When these multiple threads run on multiple processors, as is the case on Symmetric Multi-Processing systems (SMP) for example, the watch point units associated with each of the multiple processors must be synchronised to track the same data set with the same set of conditions. This is a further drawback of the prior art, as synchronising the watch point units on each processor requires further modifications to the Operating System, and introduces a serialisation point in the program flows. This serialisation may impact the visibility of the bug, making it less likely to occur, hence less likely to be found. In some cases, this serialisation fully removes the occurrence of the bug, which then cannot be tracked using this technique.
A known way of implementing these instrumented routines over an SMP system is described hereafter, in a simplistic scheme.
When software thread takes the ownership of a semaphore, the routine dealing with taking that ownership subsequently performs the following actions, prior to returning ownership to the calling thread:
This also requires that any thread dealing with the memory location being watched at is instrumented in this way.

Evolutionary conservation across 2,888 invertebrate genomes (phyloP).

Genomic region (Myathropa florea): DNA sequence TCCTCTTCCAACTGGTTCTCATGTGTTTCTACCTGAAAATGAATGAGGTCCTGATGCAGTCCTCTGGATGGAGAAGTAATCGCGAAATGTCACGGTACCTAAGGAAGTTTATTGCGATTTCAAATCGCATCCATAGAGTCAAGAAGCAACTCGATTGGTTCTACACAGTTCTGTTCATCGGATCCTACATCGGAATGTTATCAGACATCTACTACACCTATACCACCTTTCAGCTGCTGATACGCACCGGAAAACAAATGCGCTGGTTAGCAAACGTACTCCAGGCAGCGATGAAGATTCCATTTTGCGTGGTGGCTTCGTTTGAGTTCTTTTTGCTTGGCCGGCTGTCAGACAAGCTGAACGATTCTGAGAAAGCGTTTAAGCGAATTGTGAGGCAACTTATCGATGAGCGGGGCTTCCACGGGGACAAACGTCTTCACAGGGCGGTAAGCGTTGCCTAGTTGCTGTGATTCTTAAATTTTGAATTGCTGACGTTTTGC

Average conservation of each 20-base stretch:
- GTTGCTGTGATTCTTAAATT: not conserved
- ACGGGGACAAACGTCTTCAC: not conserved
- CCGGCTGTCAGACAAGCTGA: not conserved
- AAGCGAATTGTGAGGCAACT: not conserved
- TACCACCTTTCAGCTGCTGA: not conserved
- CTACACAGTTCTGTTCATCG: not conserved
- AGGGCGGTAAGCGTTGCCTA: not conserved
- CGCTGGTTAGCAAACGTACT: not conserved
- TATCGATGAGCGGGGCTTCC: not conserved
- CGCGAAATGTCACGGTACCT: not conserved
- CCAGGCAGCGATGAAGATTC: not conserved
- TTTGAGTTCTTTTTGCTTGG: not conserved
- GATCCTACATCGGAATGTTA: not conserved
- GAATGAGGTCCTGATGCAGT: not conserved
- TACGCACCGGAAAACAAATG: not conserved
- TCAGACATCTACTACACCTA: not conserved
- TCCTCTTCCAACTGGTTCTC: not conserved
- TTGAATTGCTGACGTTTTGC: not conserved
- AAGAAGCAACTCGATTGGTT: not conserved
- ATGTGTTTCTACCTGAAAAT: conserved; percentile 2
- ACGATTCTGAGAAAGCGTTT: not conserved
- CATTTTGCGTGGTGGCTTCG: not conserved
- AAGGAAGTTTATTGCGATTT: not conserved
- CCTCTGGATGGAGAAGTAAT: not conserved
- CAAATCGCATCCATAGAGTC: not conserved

It should be noted that in this description, the term semaphore should be understood in its widest sense, describing any mechanism used for asserting the state of a set of data, or assisting in the use of a shared set of data, and as such, for example, mutex, locks, spinlocks and equivalent software objects are all considered as forms of semaphore.
It should also be noted that while the description uses the terms “software threads” or “software applications”, it is not restricted to threads or applications as sometimes considered in strict Operating Systems wording, but should instead be understood as any set of instruction sequences able to share a set of data with another set of instruction sequences. As such, a non exhaustive list of what the present invention covers includes programs running on top of an Operating Systems, multiple Operating Systems, multiple parts of the same program or of the same Operating System, multiple threads of the same application and multiple instances of the same process or program.